A lot of conversations about digital transformation today are about B2C businesses. But it’s a mistake to assume things aren’t changing in the B2B world too. It’s thanks to the constant churn of new technologies and methodologies that make what we do — whatever we do — easier, smarter and more efficient.
Whether you call it “going digital” or something else, what we’re talking about is an investment. And investments come with opportunities as well as potential risks. Here’s a brief look at both.
Digital Transformation Means More Overlap Between B2B and B2C Than Ever
With the right application of digital technologies, B2C companies can break into B2B markets more easily than you might realize. But even if this isn’t your goal, there are some cues worth taking from B2C — including using data to make marketing more personalized.
The most visible example of this is the crowd favorite “Customers Also Bought” section on ecommerce websites. But this is just the beginning of the ways you can activate, and then act upon, customer data and insights.
In fact, a considerable amount of the data-driven personalization being done by B2C companies today readily applies to the B2B market as well. You can find a host of analytics services and software that can yield insights into your prospects such as:
- Which channels prospects use to find you
- When, and from where, a visitor accessed your website
- What type of device was used
- Whether items or services were added to a cart and later abandoned
With this kind of information at your fingertips, or your CRM’s fingertips, you can better tailor your marketing efforts — including knowing how best to reach your audience. Your system may even offer automatic scoring to help determine which leads are worth following up on.
At the end of the day, business owners are internet shoppers just like the rest of us. And the techniques that work elsewhere, for meeting customers on the channels they use, and making a personal sales pitch rather than a general one, definitely work here too.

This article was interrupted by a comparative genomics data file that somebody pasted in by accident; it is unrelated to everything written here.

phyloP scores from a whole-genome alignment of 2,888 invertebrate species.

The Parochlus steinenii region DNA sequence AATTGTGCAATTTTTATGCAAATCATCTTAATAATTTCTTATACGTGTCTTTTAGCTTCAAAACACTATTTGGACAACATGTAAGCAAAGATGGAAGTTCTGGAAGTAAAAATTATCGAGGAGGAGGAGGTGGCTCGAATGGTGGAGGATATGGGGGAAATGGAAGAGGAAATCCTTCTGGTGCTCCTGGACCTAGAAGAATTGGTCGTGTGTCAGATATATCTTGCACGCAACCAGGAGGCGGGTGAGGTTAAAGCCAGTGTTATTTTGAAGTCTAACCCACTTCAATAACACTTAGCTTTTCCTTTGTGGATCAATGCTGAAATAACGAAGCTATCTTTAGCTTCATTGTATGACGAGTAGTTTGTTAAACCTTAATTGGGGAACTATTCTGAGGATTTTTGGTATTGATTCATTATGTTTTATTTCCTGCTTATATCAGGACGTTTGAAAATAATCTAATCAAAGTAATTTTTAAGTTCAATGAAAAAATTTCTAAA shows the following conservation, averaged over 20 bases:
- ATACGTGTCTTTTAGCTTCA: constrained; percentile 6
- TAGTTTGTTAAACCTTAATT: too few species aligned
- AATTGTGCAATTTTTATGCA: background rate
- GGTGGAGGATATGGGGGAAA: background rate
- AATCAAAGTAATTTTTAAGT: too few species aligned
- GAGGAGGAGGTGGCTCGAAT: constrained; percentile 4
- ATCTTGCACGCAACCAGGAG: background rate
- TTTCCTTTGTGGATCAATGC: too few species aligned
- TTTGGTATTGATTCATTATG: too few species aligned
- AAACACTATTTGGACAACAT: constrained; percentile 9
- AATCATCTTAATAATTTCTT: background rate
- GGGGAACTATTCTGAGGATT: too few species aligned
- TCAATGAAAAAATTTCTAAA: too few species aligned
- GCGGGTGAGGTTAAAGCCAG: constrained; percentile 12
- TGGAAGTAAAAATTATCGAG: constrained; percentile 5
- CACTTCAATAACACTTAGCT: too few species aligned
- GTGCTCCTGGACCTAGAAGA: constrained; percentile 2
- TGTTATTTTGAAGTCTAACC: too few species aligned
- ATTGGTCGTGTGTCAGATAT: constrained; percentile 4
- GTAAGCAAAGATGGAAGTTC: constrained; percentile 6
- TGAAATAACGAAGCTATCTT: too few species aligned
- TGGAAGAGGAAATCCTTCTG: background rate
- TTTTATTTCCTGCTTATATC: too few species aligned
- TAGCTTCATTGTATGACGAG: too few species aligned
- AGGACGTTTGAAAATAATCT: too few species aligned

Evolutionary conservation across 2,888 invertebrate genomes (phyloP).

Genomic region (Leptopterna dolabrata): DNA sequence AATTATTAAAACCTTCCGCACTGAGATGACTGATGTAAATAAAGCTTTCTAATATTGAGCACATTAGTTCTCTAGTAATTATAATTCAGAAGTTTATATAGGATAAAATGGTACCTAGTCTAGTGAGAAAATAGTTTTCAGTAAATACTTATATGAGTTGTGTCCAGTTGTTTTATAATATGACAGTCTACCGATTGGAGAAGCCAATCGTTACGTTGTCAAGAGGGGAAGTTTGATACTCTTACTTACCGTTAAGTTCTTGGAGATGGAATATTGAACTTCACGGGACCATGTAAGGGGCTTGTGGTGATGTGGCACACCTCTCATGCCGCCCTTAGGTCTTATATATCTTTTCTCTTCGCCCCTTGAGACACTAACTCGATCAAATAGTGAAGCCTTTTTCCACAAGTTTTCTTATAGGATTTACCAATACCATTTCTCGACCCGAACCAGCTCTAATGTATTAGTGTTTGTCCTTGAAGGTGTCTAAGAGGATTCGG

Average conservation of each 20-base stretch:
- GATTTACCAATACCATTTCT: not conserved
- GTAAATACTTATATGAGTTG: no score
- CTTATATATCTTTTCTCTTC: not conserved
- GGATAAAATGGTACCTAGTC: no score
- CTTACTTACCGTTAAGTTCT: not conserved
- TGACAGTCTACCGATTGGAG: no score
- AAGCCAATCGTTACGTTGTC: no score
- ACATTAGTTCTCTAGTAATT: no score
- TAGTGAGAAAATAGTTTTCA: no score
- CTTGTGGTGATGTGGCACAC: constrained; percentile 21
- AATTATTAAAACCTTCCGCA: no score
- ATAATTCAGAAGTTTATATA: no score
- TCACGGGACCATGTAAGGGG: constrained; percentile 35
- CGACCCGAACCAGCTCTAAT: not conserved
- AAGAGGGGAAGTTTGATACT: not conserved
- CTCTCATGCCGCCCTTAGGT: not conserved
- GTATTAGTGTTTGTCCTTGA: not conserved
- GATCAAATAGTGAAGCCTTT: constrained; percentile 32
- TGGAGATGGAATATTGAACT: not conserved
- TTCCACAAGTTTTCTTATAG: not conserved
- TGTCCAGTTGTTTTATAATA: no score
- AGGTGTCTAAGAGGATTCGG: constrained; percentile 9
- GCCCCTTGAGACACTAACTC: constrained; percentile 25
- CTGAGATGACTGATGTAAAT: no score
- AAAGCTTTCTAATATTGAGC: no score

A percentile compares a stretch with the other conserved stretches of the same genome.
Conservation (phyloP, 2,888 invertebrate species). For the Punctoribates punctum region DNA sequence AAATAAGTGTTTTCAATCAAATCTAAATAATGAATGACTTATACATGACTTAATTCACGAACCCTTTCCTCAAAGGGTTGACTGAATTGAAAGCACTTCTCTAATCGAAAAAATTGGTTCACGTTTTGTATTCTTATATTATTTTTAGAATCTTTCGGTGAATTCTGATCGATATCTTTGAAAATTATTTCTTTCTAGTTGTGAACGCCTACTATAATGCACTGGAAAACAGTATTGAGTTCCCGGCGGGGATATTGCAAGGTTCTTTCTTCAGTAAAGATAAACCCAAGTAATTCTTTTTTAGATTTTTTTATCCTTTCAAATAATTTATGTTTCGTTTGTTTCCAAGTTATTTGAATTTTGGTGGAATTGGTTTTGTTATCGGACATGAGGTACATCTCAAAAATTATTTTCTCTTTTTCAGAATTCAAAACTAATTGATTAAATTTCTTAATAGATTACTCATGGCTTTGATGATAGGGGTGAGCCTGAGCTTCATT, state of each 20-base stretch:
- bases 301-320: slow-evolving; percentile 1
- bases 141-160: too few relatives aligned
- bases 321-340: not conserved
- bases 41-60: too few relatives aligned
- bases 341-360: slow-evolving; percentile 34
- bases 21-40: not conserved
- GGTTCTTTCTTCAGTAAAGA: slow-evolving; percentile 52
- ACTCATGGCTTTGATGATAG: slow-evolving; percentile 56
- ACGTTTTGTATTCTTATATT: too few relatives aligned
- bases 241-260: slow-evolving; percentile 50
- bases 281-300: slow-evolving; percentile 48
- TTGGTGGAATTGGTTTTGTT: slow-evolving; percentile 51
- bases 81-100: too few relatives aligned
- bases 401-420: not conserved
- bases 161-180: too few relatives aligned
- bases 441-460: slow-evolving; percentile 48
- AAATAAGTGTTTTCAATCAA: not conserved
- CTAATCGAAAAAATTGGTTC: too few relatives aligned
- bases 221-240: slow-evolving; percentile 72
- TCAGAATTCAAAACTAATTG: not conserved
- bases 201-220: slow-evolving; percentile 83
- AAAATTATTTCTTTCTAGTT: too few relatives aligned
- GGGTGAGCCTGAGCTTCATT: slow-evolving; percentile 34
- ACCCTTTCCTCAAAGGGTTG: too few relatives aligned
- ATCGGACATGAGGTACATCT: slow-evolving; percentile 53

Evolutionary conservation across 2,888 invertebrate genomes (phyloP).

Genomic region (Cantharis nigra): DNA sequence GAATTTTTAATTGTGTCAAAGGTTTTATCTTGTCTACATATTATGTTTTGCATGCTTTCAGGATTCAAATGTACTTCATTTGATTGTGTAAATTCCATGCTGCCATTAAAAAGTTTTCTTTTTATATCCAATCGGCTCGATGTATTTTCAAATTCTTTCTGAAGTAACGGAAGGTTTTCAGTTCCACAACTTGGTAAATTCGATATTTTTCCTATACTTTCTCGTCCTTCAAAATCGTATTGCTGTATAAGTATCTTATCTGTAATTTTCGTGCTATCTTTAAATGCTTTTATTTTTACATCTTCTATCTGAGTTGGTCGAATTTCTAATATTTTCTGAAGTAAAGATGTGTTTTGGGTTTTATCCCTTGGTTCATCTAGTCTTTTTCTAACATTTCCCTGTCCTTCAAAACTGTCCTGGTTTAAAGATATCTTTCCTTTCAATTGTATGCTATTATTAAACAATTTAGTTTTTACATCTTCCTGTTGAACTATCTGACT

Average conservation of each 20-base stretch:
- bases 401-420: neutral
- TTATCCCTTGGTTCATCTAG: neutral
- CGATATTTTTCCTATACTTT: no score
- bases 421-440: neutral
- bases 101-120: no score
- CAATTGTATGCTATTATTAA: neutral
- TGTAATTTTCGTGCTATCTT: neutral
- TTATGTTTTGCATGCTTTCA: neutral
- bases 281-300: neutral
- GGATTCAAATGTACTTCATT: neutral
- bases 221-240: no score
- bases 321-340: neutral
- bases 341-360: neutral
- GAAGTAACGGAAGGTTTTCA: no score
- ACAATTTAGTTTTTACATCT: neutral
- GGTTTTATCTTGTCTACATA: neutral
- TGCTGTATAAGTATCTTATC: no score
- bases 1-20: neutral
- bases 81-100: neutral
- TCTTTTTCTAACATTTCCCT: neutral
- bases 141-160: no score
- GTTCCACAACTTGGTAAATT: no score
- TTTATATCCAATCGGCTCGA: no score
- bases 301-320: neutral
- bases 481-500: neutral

Digital Transformation Helps Companies Recover Unclaimed Value
There is reason to believe that some industries could pick up as much as $200 billion in unclaimed value that’s been left on the table thanks to inefficient operations, poor customer relationship management, and a general sluggishness to adopt the technologies already impacting the B2C market.
In other words, B2B is overdue for a major shift towards a “digital-first” culture. We’ve seen how it can make companies more agile and more responsive to real-time customer expectations. But how else can your company embark on a digital transformation?
It probably feels like there’s a lot to take into account, given the explosion in service-driven companies promising that their machine learning, automation, AI and predictive modeling can help you save money, manage your customer relationships, optimize your supply chain and recover lost productivity.
It’s true that all of this requires technology talent and a strong digital strategy. But let’s get more specific about some of the tools, opportunities, and insights that “doing digital” might provide for your B2B company:
- Tools for detecting and preventing customer attrition through online signals
- Automated re-ordering during times of heavy demand